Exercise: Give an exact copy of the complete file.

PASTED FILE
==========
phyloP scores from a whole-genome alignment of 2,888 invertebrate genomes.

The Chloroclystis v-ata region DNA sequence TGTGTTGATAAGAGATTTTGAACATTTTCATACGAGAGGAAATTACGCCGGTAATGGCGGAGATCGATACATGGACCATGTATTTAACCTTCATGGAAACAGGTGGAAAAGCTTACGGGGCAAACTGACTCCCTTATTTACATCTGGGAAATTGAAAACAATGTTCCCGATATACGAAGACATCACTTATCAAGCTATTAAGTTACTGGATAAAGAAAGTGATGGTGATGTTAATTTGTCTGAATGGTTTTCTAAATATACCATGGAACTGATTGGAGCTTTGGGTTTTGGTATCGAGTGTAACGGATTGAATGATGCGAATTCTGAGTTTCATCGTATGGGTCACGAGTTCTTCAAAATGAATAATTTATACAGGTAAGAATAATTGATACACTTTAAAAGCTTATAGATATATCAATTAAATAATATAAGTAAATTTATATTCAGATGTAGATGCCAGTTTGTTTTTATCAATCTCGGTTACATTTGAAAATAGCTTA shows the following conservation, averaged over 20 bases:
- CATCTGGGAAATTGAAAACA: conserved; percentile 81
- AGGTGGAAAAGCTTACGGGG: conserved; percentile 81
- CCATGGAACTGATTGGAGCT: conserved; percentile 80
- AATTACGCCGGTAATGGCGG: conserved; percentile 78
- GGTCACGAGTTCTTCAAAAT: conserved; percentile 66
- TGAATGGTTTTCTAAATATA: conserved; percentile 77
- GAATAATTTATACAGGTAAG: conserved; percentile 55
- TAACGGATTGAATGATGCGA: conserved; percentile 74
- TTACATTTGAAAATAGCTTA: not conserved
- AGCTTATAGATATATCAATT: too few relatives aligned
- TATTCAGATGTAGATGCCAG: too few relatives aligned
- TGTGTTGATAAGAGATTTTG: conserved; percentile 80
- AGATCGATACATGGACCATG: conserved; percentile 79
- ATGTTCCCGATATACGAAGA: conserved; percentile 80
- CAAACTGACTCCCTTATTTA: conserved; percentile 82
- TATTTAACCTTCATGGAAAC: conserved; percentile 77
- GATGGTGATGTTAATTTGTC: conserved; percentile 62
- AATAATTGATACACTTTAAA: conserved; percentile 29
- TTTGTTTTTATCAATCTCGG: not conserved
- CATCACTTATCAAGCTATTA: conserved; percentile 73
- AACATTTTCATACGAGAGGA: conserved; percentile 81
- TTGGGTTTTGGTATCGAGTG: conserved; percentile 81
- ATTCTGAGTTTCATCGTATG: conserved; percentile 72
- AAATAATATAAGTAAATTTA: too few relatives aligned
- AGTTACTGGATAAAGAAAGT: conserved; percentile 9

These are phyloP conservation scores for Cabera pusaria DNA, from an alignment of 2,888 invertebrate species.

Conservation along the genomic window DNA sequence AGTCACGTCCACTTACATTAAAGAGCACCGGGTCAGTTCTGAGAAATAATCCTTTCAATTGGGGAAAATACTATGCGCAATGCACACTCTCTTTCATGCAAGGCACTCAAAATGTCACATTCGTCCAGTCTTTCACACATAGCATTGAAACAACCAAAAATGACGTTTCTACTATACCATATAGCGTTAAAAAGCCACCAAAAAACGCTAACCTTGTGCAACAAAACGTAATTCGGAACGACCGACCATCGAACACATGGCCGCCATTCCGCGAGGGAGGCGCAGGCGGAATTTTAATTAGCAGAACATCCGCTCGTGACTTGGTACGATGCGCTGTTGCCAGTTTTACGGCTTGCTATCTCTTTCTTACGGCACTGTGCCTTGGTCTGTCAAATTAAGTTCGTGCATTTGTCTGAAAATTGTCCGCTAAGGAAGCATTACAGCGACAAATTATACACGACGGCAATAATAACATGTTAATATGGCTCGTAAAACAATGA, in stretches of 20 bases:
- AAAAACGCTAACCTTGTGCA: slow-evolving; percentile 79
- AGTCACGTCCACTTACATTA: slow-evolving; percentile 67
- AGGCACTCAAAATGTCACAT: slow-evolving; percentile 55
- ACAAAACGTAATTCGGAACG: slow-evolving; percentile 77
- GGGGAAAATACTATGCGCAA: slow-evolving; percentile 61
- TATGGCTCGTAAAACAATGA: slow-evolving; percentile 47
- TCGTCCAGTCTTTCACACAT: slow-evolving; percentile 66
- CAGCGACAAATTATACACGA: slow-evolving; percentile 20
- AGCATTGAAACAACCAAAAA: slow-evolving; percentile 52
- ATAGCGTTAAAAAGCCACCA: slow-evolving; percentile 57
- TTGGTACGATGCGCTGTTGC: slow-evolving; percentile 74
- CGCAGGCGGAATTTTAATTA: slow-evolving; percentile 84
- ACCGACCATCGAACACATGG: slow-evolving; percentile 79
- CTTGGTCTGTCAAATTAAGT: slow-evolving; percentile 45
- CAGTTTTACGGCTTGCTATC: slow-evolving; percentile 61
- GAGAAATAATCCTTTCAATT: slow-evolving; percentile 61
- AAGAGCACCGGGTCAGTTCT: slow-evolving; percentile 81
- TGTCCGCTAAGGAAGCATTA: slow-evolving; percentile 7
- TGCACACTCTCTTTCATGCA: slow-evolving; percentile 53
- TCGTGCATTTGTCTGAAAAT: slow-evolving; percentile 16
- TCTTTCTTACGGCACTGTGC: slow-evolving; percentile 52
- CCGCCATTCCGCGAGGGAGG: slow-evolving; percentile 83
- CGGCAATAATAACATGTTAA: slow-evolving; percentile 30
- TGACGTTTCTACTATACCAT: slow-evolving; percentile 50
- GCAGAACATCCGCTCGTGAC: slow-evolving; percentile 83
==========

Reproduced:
phyloP scores from a whole-genome alignment of 2,888 invertebrate genomes.

The Chloroclystis v-ata region DNA sequence TGTGTTGATAAGAGATTTTGAACATTTTCATACGAGAGGAAATTACGCCGGTAATGGCGGAGATCGATACATGGACCATGTATTTAACCTTCATGGAAACAGGTGGAAAAGCTTACGGGGCAAACTGACTCCCTTATTTACATCTGGGAAATTGAAAACAATGTTCCCGATATACGAAGACATCACTTATCAAGCTATTAAGTTACTGGATAAAGAAAGTGATGGTGATGTTAATTTGTCTGAATGGTTTTCTAAATATACCATGGAACTGATTGGAGCTTTGGGTTTTGGTATCGAGTGTAACGGATTGAATGATGCGAATTCTGAGTTTCATCGTATGGGTCACGAGTTCTTCAAAATGAATAATTTATACAGGTAAGAATAATTGATACACTTTAAAAGCTTATAGATATATCAATTAAATAATATAAGTAAATTTATATTCAGATGTAGATGCCAGTTTGTTTTTATCAATCTCGGTTACATTTGAAAATAGCTTA shows the following conservation, averaged over 20 bases:
- CATCTGGGAAATTGAAAACA: conserved; percentile 81
- AGGTGGAAAAGCTTACGGGG: conserved; percentile 81
- CCATGGAACTGATTGGAGCT: conserved; percentile 80
- AATTACGCCGGTAATGGCGG: conserved; percentile 78
- GGTCACGAGTTCTTCAAAAT: conserved; percentile 66
- TGAATGGTTTTCTAAATATA: conserved; percentile 77
- GAATAATTTATACAGGTAAG: conserved; percentile 55
- TAACGGATTGAATGATGCGA: conserved; percentile 74
- TTACATTTGAAAATAGCTTA: not conserved
- AGCTTATAGATATATCAATT: too few relatives aligned
- TATTCAGATGTAGATGCCAG: too few relatives aligned
- TGTGTTGATAAGAGATTTTG: conserved; percentile 80
- AGATCGATACATGGACCATG: conserved; percentile 79
- ATGTTCCCGATATACGAAGA: conserved; percentile 80
- CAAACTGACTCCCTTATTTA: conserved; percentile 82
- TATTTAACCTTCATGGAAAC: conserved; percentile 77
- GATGGTGATGTTAATTTGTC: conserved; percentile 62
- AATAATTGATACACTTTAAA: conserved; percentile 29
- TTTGTTTTTATCAATCTCGG: not conserved
- CATCACTTATCAAGCTATTA: conserved; percentile 73
- AACATTTTCATACGAGAGGA: conserved; percentile 81
- TTGGGTTTTGGTATCGAGTG: conserved; percentile 81
- ATTCTGAGTTTCATCGTATG: conserved; percentile 72
- AAATAATATAAGTAAATTTA: too few relatives aligned
- AGTTACTGGATAAAGAAAGT: conserved; percentile 9

These are phyloP conservation scores for Cabera pusaria DNA, from an alignment of 2,888 invertebrate species.

Conservation along the genomic window DNA sequence AGTCACGTCCACTTACATTAAAGAGCACCGGGTCAGTTCTGAGAAATAATCCTTTCAATTGGGGAAAATACTATGCGCAATGCACACTCTCTTTCATGCAAGGCACTCAAAATGTCACATTCGTCCAGTCTTTCACACATAGCATTGAAACAACCAAAAATGACGTTTCTACTATACCATATAGCGTTAAAAAGCCACCAAAAAACGCTAACCTTGTGCAACAAAACGTAATTCGGAACGACCGACCATCGAACACATGGCCGCCATTCCGCGAGGGAGGCGCAGGCGGAATTTTAATTAGCAGAACATCCGCTCGTGACTTGGTACGATGCGCTGTTGCCAGTTTTACGGCTTGCTATCTCTTTCTTACGGCACTGTGCCTTGGTCTGTCAAATTAAGTTCGTGCATTTGTCTGAAAATTGTCCGCTAAGGAAGCATTACAGCGACAAATTATACACGACGGCAATAATAACATGTTAATATGGCTCGTAAAACAATGA, in stretches of 20 bases:
- AAAAACGCTAACCTTGTGCA: slow-evolving; percentile 79
- AGTCACGTCCACTTACATTA: slow-evolving; percentile 67
- AGGCACTCAAAATGTCACAT: slow-evolving; percentile 55
- ACAAAACGTAATTCGGAACG: slow-evolving; percentile 77
- GGGGAAAATACTATGCGCAA: slow-evolving; percentile 61
- TATGGCTCGTAAAACAATGA: slow-evolving; percentile 47
- TCGTCCAGTCTTTCACACAT: slow-evolving; percentile 66
- CAGCGACAAATTATACACGA: slow-evolving; percentile 20
- AGCATTGAAACAACCAAAAA: slow-evolving; percentile 52
- ATAGCGTTAAAAAGCCACCA: slow-evolving; percentile 57
- TTGGTACGATGCGCTGTTGC: slow-evolving; percentile 74
- CGCAGGCGGAATTTTAATTA: slow-evolving; percentile 84
- ACCGACCATCGAACACATGG: slow-evolving; percentile 79
- CTTGGTCTGTCAAATTAAGT: slow-evolving; percentile 45
- CAGTTTTACGGCTTGCTATC: slow-evolving; percentile 61
- GAGAAATAATCCTTTCAATT: slow-evolving; percentile 61
- AAGAGCACCGGGTCAGTTCT: slow-evolving; percentile 81
- TGTCCGCTAAGGAAGCATTA: slow-evolving; percentile 7
- TGCACACTCTCTTTCATGCA: slow-evolving; percentile 53
- TCGTGCATTTGTCTGAAAAT: slow-evolving; percentile 16
- TCTTTCTTACGGCACTGTGC: slow-evolving; percentile 52
- CCGCCATTCCGCGAGGGAGG: slow-evolving; percentile 83
- CGGCAATAATAACATGTTAA: slow-evolving; percentile 30
- TGACGTTTCTACTATACCAT: slow-evolving; percentile 50
- GCAGAACATCCGCTCGTGAC: slow-evolving; percentile 83